This past week, before the heat wave, a friend from VSC came to visit from SF. I offered to give her a quickie tour of some of Boston's art destinations. We started at the Institute of Contemporary Art where a new exhibit of sculpture by Anish Kapoor just opened. These works are amazing - they are extremely interactive, they play with the viewer's perceptions of space and depth. Many are large scale, highly polished organic and slippery forms that act like fun house mirrors to distort and flip reflections. Others appear to have holes that are far deeper than you imagine. You just wish the overprotective guards would let you get closer and stick your hands into the holes to defy or prove the illusion!
We then drove down to the South End, also known as SOWA, where the Bromfield Gallery and many other more edgy (for Boston!) galleries and artist studios are to be found. Karen Mennino is currently showing her Indian sari-inspired sculptural installation at the Kingston Gallery.
After my printing session on Friday at Artspace in Maynard MA, I was walking through the building on the way to my car and was struck by this telescopic view of a hallway. The lime green matches the fabric I had been laboring over the whole day (see today's earlier post). And I love the red exit signs and the reward of seeing the chair at the very end of the hallway.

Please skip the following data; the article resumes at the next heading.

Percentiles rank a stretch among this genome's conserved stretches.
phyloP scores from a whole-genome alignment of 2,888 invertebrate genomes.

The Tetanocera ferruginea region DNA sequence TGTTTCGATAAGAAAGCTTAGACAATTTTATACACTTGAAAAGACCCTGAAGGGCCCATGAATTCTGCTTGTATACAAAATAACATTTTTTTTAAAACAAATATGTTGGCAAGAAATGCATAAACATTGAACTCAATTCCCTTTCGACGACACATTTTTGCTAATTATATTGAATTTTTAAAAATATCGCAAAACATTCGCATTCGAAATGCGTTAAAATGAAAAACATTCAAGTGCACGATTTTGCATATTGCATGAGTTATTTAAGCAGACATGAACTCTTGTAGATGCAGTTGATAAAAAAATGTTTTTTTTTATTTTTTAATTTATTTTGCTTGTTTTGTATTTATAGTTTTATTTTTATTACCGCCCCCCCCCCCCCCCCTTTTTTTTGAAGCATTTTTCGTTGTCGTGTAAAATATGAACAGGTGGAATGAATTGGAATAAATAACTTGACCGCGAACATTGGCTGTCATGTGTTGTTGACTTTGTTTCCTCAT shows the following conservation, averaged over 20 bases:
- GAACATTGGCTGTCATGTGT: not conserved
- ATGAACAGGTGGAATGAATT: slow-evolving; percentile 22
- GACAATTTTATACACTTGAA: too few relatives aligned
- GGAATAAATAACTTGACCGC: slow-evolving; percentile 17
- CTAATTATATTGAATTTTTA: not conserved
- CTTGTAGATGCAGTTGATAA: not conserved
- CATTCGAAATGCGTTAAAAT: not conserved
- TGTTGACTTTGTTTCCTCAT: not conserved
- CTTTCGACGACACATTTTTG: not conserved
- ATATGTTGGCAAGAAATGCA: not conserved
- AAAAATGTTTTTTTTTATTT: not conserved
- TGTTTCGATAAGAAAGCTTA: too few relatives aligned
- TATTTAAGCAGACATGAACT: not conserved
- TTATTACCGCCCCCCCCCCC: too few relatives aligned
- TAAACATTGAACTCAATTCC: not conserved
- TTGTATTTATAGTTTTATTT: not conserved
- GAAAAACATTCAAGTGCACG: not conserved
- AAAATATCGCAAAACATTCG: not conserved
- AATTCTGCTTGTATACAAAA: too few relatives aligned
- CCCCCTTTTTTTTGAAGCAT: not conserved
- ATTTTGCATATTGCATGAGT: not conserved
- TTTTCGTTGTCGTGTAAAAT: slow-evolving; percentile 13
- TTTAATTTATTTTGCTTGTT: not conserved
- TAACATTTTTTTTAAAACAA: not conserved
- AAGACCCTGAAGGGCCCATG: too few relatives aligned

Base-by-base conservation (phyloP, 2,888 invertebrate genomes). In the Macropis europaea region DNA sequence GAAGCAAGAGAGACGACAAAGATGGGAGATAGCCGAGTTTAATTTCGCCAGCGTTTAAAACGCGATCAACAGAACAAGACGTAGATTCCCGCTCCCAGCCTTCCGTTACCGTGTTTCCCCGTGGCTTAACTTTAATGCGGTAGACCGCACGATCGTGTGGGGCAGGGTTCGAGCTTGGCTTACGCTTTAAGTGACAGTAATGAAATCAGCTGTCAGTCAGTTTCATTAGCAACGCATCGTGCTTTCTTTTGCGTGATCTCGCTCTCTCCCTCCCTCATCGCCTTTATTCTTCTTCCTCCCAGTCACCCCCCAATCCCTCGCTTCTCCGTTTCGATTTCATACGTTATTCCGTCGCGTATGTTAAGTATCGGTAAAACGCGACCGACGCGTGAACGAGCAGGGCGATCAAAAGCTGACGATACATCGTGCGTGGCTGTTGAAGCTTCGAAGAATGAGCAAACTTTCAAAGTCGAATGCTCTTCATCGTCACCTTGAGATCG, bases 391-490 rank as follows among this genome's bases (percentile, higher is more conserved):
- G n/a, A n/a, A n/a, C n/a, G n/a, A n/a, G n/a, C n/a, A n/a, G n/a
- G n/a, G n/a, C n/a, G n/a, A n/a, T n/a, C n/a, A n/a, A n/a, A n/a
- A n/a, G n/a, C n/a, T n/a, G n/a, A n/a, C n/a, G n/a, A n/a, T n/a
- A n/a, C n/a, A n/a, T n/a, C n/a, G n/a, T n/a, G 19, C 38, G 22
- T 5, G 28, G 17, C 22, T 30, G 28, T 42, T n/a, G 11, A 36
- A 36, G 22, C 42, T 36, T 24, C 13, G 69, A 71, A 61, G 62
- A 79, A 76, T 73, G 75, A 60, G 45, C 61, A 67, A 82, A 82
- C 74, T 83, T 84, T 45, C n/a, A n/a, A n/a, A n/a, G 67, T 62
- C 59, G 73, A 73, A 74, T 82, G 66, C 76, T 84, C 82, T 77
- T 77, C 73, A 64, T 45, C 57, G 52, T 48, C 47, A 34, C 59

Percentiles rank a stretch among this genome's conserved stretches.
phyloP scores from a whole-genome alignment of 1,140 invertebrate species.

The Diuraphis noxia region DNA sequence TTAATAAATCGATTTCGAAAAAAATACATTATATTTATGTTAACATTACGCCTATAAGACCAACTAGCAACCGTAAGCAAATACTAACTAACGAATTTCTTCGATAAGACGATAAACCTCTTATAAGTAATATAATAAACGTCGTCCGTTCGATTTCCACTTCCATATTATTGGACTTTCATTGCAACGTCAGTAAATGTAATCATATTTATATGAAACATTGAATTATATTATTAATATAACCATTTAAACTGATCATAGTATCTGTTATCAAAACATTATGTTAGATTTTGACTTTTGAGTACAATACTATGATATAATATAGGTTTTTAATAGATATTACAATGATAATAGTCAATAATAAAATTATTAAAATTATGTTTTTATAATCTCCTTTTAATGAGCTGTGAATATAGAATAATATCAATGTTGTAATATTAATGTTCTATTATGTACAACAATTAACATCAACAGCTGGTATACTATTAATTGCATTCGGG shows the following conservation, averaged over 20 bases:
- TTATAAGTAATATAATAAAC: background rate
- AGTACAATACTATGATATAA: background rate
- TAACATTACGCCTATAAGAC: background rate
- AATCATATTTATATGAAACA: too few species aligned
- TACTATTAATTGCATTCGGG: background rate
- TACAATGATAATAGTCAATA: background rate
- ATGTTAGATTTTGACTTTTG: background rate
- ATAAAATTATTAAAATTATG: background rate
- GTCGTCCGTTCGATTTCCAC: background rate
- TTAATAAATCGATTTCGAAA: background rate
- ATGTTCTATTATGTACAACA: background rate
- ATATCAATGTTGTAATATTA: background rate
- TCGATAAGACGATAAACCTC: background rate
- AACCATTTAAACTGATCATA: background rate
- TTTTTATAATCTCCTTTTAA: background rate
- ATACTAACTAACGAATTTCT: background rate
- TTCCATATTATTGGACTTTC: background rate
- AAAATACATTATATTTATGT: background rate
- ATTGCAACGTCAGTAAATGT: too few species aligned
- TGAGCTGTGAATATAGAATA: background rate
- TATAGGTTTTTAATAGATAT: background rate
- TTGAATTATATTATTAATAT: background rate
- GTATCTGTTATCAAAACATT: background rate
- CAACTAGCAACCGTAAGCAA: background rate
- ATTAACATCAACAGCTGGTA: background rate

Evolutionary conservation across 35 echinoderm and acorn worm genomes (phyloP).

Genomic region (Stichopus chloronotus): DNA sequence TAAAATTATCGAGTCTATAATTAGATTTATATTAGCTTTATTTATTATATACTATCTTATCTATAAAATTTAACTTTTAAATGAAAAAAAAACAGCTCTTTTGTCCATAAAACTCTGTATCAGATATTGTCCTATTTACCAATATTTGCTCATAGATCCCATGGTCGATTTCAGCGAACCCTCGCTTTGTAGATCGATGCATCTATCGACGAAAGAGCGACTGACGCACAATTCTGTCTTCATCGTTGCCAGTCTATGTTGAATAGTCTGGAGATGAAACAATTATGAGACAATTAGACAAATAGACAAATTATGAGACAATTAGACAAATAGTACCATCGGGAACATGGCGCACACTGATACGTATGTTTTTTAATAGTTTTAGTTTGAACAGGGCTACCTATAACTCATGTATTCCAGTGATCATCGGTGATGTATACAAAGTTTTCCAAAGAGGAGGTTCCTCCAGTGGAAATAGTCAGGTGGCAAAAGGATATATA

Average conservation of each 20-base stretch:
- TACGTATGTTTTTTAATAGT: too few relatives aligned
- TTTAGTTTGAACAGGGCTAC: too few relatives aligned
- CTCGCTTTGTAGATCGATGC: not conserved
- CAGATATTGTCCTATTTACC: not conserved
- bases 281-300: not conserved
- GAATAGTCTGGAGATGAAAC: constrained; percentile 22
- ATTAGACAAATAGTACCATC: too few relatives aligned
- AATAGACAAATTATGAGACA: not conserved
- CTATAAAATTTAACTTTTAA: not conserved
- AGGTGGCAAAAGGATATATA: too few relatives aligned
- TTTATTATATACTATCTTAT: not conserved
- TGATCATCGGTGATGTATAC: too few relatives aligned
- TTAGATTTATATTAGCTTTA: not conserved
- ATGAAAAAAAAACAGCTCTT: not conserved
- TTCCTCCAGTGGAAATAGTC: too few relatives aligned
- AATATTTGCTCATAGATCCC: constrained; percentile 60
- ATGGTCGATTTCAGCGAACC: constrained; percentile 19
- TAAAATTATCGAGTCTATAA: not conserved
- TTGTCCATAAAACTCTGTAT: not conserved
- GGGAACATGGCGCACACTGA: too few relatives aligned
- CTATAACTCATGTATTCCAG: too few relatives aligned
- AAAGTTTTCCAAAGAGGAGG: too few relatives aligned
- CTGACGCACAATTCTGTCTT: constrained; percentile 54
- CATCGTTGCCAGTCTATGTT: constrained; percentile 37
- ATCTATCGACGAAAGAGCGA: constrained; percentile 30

Pared down to its barest essence, wabi-sabi is the Japanese art of finding beauty in imperfection and profundity in nature, of accepting the natural cycle of growth, decay, and death. It's simple, slow, and uncluttered-and it reveres authenticity above all. Wabi-sabi is flea markets, not warehouse stores; aged wood, not Pergo; rice paper, not glass. It celebrates cracks and crevices and all the other marks that time, weather, and loving use leave behind. It reminds us that we are all but transient beings on this planet-that our bodies as well as the material world around us are in the process of returning to the dust from which we came. Through wabi-sabi, we learn to embrace liver spots, rust, and frayed edges, and the march of time they represent.
Another printing day this past Friday. I am working on the fabric that will be turned into swing jackets by my friend Gerry Menz at Artwear. To the left, you can see what the plexi plate with stencils looks like on the press. The white shapes are paper stencils. The bottom image is of the finished prints on lime green fabric. That was sepia ink - and as you see, the color is changed by the fabric beneath.
I just love pattern. In my next life, I will be a fabric designer. I wonder if inkjet printing on linen is possible? This process is so labor-intensive and physically demanding - took me 6 hours to print 14 pieces of fabric!